SpacerSpacerSpacer
Shadow
my I Dream Africa
  Register
     Why Register? Forgot my password
I Dream Africa provides a comprehensive directory of activities, hot spots, top locations etc. in Namibia. Combined with the directory, I Dream Africa also provides tour packages allowing clients to experience Namibia at its best.
Namib Desert
Sig shot
4x4 Guided Self Drive
Namibia is a perfect starting po...
4x4 Guided Self Drive
4x4 Self Drive
Namibia is a perfect starting po...
4x4 Self Drive
4x4 Self Drive - Namibian Deserts
Namibia's deserts offer the ...
4x4 Self Drive - Namibian Deserts
Namibia Wild Fishing Challenge
One on one in an epic battle bet...
Namibia Wild Fishing Challenge

Shadow
Shadow
Shadow
Spacer Spacer
Spacer Spacer

Namib Desert

Font Size Increase Font Size Decrease Print Page Send to Friend Add to Favorites

Nicknamed the world’s oldest desert, the Namib stretches along the coast of Namibia to form one of the most spectacular and richest deserts in the world. Gently sloping toward the Atlantic Ocean, it is patterned by a sea of giant red sand dunes, some that reach 1000 feet (305 m) high. Stretching 1,200 miles in length, but averaging a width of only 70 miles, the Namib Desert is home to the highest sand dunes in the world. Because of its long, stable climate over time, a number of species boast ancient origins. Others have evolved unusual adaptations to survive in the extremely harsh environment.

Although annual rainfall is limited to only .2 to 3 inches (5 to 76 mm) per year, thick fog from the Atlantic often blankets the dunes to create enough moisture for many species to survive. A tenebrionid beetle adopts a head-down position to allow condensing fog to trickle down into its mouth. Another beetle, Lepidochora discoidalis, is known to build trenches to trap fog. Even the black-backed jackal has been observed licking condensed fog off of stones. Plants have also adapted unusual features to help trap water and minimize loss. Although not typical, one of the most famous inhabitants of the Namib Desert is the welwitschia plant, which Charles Darwin described as the "platypus of the plant kingdom." With two wide undulating leaves, some believe that the plant absorbs water from fog. Yet it is often found along riverbeds, where it absorbs water with long lateral roots.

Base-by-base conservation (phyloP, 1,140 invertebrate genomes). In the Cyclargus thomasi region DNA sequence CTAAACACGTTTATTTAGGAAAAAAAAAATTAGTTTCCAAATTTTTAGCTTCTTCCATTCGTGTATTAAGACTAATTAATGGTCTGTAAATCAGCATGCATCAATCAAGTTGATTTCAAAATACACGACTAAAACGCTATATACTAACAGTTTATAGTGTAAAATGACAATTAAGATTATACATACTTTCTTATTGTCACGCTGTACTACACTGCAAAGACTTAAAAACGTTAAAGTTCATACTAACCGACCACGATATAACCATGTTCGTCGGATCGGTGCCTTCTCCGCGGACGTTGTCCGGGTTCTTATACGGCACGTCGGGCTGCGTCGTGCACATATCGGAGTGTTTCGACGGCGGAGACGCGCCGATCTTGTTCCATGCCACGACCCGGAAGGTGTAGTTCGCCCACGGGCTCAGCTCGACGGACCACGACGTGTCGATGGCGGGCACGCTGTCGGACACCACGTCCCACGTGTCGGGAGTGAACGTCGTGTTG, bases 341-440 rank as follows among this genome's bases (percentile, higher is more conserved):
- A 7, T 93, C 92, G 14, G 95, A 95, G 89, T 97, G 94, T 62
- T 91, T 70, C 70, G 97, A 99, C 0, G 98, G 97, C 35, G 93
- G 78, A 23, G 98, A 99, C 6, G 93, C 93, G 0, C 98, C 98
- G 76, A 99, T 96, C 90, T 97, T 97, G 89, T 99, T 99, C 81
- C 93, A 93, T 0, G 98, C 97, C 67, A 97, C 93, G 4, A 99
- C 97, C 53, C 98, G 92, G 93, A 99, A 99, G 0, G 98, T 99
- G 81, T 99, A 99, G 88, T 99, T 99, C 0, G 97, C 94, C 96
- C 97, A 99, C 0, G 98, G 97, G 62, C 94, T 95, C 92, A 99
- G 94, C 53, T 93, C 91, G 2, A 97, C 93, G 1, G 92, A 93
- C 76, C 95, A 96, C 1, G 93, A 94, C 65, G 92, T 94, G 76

The seemingly endless sea of sand, gravel plains, and riverbeds are home to an assortment of species specially adapted to this hot and dry environment. The shovel-snouted lizard "dances" on the hot dunes by lifting its feet on the sand, while the Peringuey’s adder traverses through the dunes with a sidewinding slither. Desert lizards are extremely well adapted so that they have the lowest water-loss rates of any desert organisms. One striking species is the web-footed gecko. With a translucent body and bloodshot eyes, this gecko holds itself high on the surface of the dunes, leaving leaf-like prints with its webfeet. Its predators include dancing white lady spiders, hunting spiders, and sidewinding adders. Mammals, however, have higher rates of water loss, and thus need to find other adaptations to combat the heat. Many desert rodents, such as Setzer’s hairy-footed gerbils and Grant’s golden moles, emerge at night when the air temperature cools. Along the shore of the Skeleton Coast, brown hyena and black-backed jackal have been seen foraging on fish and larger carcasses. Birds include the dune lark, Gray’s lark, and threatened lappet faced vulture. Among strips of low-lying shrubs, pencil plants and dollar plants trap sand between the dunes and the shore. Other plants, which occur along dry watercourses, include Welwitschia, camelthorn and mustard tree.

Although much of this eco region is protected, one of the main threats lies in current land use practices. Most of this region falls within the Sperrgebeit (Diamond Area 1) famous for its diamonds. While access is restricted to mining operations within the "forbidden territory," current prospecting practices do pose a threat to the conservation of biodiversity of this sensitive landscape.

Spacer
Add to Wish List
Add to Wish List
Spacer
Send Enquiry
Contact Us
Spacer
Send Enquiry
Share this page
Spacer  
   
Spacer  
Spacer Spacer Spacer Spacer Spacer

Random Namib Desert Images

Spacer
Dollar Bush Namib Desert Dead Tree Waterfall Weathered Buildings
Spacer
View images in Namib Desert Gallery
 
Spacer  
Spacer Spacer Spacer
People Who Looked at

People who looked at "Namib Desert" also looked at...

Expand People who looked at
 
Spacer  
Spacer Spacer Spacer
Where to Go

Where to Go in and around Solitaire

Expand Where to Go
 
Spacer  
Spacer Spacer Spacer
Where to Go

Where to Stay in and around Solitaire

Expand
 
Spacer  
Spacer Spacer Spacer
Where to Go

What to Do in and around Solitaire

Expand
 
Spacer  
You have 0 items in your wishlist. View all items in your wishlist
Enquire Now
News and Updates
In the Media
Newsletter
Recently Viewed
Top 10
Namibian Hightlights
Preparing for Namibia
Namibian Facts

Shadow
Shadow
Shadow
Spacer Spacer Spacer
   Designed and Developed by ProDG, maintained by iWits Web Development   Terms & Conditions | Disclaimer | Site Map   
Shadow